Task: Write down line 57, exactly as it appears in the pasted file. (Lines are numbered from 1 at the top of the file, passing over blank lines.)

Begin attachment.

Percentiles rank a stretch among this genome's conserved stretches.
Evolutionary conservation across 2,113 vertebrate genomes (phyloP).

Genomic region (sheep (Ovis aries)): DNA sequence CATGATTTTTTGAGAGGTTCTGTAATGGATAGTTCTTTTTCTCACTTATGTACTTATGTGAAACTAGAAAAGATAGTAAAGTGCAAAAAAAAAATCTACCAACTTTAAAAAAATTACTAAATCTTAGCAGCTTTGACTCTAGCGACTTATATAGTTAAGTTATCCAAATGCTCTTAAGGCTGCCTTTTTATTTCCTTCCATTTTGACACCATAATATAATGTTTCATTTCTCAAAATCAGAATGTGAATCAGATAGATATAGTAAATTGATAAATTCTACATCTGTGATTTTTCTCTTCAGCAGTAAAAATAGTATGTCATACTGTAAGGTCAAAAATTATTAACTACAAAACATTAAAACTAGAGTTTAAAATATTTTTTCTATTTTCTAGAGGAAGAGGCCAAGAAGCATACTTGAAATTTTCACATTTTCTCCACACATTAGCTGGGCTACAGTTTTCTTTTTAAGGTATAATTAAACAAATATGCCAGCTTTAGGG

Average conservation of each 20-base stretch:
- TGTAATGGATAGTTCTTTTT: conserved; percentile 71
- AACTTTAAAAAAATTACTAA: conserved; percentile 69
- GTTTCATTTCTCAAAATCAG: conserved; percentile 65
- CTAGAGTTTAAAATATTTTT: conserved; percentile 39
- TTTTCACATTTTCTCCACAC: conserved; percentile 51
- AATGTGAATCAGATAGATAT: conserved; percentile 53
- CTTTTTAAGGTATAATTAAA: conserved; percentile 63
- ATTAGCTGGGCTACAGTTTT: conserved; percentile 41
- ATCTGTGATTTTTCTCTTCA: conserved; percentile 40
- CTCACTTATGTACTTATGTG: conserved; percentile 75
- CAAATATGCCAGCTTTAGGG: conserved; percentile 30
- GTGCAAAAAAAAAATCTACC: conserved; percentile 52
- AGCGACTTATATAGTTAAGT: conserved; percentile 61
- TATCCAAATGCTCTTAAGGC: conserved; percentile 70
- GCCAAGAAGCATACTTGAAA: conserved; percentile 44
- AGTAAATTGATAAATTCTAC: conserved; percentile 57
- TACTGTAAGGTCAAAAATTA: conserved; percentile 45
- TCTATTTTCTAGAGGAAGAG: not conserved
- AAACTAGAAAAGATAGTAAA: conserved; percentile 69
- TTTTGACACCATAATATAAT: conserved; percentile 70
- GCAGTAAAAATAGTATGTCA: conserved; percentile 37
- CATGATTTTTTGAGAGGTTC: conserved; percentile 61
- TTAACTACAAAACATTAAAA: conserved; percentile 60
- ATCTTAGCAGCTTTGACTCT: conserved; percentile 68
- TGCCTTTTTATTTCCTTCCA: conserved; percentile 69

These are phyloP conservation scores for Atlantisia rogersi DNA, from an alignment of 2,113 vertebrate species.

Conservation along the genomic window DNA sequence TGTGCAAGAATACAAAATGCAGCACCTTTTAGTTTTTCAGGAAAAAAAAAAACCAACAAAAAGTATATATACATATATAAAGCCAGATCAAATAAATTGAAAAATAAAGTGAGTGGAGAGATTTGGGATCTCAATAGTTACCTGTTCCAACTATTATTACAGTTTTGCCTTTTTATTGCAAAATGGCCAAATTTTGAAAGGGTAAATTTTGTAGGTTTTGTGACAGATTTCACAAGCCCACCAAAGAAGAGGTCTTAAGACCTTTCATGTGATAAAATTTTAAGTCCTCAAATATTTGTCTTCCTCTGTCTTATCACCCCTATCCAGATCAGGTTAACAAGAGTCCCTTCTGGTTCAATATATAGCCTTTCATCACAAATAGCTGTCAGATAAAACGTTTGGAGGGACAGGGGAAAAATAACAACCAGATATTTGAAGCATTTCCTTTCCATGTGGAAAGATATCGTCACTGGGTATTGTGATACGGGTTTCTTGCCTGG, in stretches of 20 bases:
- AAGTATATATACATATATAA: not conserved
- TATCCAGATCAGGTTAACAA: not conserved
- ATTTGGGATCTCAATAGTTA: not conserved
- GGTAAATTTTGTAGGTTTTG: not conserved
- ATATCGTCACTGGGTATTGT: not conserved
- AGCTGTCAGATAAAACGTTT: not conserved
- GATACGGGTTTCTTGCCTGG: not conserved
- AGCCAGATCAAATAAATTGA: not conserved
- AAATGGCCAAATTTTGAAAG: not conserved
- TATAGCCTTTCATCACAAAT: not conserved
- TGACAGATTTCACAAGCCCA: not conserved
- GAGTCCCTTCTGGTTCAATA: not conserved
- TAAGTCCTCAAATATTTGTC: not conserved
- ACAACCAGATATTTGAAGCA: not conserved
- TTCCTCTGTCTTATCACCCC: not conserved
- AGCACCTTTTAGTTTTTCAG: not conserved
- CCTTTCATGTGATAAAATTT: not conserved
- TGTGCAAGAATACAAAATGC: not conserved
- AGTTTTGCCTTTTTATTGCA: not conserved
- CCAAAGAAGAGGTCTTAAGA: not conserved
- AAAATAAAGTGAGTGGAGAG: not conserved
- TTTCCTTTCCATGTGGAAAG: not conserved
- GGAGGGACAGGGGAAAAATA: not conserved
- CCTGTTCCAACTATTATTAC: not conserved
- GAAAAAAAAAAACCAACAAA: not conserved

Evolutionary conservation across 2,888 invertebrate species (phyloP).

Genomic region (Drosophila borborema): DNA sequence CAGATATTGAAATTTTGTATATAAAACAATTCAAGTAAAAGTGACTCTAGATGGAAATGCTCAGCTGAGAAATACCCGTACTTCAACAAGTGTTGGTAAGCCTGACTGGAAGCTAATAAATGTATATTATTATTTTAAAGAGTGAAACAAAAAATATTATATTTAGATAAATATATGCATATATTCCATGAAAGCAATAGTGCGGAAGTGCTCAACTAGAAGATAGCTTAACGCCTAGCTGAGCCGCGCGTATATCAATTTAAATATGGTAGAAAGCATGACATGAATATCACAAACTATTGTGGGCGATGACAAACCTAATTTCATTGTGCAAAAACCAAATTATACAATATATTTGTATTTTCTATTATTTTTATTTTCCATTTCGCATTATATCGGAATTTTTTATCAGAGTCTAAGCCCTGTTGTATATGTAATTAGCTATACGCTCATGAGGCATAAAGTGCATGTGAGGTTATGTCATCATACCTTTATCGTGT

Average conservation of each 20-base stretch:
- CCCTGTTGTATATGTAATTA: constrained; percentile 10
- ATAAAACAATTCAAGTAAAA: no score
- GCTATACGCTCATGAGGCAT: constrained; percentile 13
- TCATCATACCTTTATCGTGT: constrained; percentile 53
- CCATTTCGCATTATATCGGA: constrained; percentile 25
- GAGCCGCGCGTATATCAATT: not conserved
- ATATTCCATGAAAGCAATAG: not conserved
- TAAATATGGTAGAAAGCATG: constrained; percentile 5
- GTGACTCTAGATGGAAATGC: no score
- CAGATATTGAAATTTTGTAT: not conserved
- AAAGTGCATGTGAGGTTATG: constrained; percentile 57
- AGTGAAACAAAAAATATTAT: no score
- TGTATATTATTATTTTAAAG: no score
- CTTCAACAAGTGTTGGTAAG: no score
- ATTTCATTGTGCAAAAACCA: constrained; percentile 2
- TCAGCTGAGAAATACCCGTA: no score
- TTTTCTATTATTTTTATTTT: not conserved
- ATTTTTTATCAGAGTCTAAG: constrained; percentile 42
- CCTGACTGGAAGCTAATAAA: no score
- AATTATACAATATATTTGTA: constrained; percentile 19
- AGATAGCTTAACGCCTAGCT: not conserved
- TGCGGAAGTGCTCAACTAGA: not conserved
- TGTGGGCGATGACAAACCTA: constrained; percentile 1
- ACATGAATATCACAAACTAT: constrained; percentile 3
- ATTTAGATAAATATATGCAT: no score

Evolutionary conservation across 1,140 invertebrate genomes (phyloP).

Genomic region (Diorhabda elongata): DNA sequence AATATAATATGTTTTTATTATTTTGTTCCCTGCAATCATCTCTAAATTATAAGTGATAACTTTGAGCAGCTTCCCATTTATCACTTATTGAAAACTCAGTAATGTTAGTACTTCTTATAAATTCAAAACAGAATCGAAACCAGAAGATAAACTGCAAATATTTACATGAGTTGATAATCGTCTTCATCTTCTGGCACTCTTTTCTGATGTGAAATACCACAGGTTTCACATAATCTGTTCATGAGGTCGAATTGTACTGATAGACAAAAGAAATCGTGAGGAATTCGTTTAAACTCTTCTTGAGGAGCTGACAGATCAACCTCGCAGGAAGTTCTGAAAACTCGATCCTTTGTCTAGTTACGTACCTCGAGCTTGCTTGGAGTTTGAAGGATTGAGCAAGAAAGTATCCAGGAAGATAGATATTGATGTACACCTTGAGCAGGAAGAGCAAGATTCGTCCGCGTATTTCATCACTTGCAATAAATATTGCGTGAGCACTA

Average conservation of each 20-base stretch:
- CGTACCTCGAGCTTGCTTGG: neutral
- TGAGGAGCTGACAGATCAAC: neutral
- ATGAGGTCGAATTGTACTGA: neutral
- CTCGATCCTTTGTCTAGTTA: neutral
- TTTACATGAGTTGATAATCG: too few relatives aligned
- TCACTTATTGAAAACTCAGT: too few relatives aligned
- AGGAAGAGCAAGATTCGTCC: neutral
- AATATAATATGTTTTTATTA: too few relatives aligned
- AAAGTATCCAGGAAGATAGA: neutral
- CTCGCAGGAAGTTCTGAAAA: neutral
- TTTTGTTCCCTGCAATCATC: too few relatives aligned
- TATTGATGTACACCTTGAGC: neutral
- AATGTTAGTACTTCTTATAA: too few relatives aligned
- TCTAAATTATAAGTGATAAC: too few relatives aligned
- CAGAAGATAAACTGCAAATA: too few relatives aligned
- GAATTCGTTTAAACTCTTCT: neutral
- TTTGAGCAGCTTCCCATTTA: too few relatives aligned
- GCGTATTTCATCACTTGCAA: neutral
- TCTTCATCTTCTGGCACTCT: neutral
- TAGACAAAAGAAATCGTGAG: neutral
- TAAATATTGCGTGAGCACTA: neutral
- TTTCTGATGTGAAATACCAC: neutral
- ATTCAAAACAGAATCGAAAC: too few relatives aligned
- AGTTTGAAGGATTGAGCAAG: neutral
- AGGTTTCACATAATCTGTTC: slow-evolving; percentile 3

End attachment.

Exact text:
Evolutionary conservation across 2,888 invertebrate species (phyloP).